Martin Luther, On the Councils and the Church, LW 41:126-27 (1539)

About Norm Fisher

Norm was raised in the UCC in Connecticut, and like many fell away from the church after high school. With this background he saw it primarily as a service organization. On the miracle of his first child he came back to the church. On moving to Texas a few years later he found a home in Lutheranism when he was invited to a confessional church a half-hour away by our new neighbors.

He is one of those people who found a like mind in computers while in Middle School and has been programming ever since. He's responsible for many websites, including the Book of Concord,, and several other sites.

He has served the church in various positions, including financial secretary, sunday school teacher, elder, PTF board member, and choir member.

More of his work can be found at


Martin Luther, On the Councils and the Church — 5 Comments

  1. “We way ourselves down with big piles of new teachings” like those of the LC-MS Commission on Constitutional Matters which recently reasoned that communing with a congregation isn’t taking part in the sacramental rites of that congregation.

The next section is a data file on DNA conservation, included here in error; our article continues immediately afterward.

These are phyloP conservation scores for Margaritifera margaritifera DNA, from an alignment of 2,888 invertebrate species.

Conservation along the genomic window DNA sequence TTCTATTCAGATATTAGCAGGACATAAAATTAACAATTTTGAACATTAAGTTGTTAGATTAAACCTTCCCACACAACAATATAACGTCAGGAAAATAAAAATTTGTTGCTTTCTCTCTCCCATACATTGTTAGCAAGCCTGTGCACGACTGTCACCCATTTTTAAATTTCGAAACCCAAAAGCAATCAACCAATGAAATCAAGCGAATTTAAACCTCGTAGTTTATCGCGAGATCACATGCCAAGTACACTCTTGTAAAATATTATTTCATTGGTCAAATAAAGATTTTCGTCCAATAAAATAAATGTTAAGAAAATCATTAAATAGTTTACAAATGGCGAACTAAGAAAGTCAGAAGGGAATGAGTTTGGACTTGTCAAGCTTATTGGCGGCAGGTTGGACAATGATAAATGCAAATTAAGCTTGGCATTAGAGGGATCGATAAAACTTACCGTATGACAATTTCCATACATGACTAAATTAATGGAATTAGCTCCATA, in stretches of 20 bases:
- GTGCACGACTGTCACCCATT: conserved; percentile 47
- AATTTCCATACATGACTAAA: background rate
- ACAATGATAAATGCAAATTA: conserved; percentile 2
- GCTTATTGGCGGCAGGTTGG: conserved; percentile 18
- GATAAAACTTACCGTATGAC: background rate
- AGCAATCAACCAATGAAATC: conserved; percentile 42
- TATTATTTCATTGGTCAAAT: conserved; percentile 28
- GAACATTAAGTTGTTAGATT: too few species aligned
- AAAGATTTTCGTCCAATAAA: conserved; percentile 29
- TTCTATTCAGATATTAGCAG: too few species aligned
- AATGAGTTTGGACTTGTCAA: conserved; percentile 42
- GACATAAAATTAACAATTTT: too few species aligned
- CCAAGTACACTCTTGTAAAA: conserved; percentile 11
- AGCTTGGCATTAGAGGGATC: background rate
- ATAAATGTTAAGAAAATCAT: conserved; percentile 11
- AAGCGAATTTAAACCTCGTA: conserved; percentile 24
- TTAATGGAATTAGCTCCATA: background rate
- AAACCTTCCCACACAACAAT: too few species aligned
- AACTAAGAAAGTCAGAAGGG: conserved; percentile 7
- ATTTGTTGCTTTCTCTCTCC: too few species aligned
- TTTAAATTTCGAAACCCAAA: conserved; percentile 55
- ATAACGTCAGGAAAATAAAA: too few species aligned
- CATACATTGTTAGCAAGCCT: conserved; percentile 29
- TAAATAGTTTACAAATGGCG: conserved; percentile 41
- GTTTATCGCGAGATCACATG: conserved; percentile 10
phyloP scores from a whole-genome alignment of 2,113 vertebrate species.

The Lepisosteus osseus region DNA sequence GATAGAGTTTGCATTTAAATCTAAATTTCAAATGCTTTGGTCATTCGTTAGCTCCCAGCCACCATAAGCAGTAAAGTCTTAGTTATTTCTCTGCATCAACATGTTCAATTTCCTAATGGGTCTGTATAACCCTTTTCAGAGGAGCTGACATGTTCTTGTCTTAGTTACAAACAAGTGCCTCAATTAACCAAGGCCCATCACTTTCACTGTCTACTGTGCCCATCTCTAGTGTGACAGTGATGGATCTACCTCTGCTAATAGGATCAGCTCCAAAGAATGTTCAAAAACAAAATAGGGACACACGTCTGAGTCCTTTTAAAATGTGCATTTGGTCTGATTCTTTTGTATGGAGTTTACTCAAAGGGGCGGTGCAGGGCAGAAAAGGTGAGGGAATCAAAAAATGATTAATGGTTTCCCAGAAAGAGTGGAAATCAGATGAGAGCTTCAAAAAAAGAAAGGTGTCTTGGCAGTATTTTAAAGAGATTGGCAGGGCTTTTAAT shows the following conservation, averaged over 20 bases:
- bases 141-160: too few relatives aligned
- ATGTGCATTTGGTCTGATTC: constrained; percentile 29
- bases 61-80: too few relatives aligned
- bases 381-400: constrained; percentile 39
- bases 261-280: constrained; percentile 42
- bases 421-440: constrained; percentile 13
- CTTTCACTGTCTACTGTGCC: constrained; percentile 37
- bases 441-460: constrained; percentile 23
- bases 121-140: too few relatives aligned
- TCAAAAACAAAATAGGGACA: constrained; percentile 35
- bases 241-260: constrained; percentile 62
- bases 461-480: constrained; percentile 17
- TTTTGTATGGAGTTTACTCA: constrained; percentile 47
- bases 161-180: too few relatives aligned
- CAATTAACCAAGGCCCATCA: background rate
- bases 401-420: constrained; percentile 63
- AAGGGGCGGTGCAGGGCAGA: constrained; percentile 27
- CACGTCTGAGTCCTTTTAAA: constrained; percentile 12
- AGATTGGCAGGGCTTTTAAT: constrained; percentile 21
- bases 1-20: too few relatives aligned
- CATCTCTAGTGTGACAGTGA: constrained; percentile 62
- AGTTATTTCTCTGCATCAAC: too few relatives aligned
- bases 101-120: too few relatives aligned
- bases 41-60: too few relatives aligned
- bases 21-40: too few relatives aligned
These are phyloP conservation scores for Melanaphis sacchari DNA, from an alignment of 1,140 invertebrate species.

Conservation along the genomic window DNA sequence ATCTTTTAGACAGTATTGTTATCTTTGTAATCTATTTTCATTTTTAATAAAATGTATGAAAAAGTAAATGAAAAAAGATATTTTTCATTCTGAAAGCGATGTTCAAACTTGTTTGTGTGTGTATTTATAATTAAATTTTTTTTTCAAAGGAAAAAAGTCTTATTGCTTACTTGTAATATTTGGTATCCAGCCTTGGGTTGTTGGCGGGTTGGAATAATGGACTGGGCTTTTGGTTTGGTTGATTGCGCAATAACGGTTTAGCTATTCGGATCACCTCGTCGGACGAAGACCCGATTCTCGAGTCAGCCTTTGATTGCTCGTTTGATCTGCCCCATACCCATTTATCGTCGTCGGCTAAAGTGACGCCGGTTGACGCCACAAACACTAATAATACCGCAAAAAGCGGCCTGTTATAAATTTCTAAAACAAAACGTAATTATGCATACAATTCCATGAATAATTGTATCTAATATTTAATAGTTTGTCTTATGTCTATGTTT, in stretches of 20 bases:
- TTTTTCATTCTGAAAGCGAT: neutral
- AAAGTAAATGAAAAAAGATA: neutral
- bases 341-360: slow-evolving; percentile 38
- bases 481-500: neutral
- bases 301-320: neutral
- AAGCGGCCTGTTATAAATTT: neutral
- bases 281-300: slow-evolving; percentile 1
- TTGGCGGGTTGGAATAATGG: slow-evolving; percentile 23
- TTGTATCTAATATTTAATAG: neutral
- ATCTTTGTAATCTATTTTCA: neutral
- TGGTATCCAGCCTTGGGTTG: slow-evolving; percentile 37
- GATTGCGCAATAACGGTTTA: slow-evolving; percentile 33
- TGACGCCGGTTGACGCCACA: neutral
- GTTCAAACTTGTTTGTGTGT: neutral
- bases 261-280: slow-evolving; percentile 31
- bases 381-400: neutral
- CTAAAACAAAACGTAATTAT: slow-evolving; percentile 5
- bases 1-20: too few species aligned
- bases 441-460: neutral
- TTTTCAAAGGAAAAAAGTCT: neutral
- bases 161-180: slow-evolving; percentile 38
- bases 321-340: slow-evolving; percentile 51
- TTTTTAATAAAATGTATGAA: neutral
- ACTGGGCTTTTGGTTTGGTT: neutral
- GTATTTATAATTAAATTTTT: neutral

Does it really matter to much of the LC-MS if one is really taking part in the sacramental rites of those with a different expression of Christendom? According the Concordian, the Magazine of Concordia University Wisconsin, “Like Christendom itself, the CUW student body is both diverse and united: different expressions, same faith. 37% Lutheran combined, 23% Roman Catholic, 13% Christian/Christian general, 9% Non-denominational (Community), 7% Baptist.”

    Why aren’t we communing with one another if we are simply expressing the same faith, differently?

  2. “Different expressions, same faith” — that’d be a push even in the category “Lutheran combined” when you look at the actually different faiths confessed in those different expressions.

    Sounds like some Platonic mysticism to me, where external expressions are transient appearances that need to be made transparent by enlightened professors to the great unifying and unified ideas behind them.

    Thinking this to its logical conclusion, why not see also Judaism and Islam, Buddhism and Hinduism, as but different expressions of the same faith in the Supreme Great Being, ultimately unknowable as it may be?

    Luther detected a different spirit at work in Zwingli back in 1529 at Marburg. Since that spirit has not been cast out from all those church still revering Zwingli as their hero (among others and next to the like of Calvin and Wesley), we should do so too as far as their “different expressions” are concerned.